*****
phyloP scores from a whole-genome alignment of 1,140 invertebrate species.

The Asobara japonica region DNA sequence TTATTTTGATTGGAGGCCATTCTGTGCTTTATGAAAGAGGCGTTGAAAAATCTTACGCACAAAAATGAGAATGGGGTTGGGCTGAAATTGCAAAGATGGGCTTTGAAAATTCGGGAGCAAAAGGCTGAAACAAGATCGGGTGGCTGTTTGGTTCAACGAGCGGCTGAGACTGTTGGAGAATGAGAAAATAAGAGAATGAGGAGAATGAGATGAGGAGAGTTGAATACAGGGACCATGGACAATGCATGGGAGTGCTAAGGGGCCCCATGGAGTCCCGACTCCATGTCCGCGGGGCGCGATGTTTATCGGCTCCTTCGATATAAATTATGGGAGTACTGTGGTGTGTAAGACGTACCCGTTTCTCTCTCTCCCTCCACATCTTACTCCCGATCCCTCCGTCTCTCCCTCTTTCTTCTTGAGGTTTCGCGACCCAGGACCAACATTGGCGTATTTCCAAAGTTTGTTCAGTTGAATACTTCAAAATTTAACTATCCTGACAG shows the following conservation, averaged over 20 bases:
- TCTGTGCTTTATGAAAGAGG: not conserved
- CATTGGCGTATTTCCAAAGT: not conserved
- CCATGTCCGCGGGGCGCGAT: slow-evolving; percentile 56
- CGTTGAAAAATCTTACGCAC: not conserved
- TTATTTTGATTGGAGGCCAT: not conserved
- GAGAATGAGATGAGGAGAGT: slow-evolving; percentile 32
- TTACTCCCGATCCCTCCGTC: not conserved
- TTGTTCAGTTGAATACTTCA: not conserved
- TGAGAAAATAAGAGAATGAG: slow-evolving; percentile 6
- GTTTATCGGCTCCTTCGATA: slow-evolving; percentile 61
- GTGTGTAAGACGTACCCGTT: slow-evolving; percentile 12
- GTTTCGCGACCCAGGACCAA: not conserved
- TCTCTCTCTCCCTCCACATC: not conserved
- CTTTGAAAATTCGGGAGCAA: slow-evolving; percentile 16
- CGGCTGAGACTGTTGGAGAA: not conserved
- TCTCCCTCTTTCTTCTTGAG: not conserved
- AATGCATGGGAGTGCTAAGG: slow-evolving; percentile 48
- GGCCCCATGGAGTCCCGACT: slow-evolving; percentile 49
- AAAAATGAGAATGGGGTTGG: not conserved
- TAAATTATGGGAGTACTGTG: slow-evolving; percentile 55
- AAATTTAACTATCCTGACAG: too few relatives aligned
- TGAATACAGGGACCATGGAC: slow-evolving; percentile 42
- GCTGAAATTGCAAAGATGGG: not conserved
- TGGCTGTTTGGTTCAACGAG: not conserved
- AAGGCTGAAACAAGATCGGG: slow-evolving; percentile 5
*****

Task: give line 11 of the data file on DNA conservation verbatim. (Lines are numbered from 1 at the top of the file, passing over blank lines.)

- TGAGAAAATAAGAGAATGAG: slow-evolving; percentile 6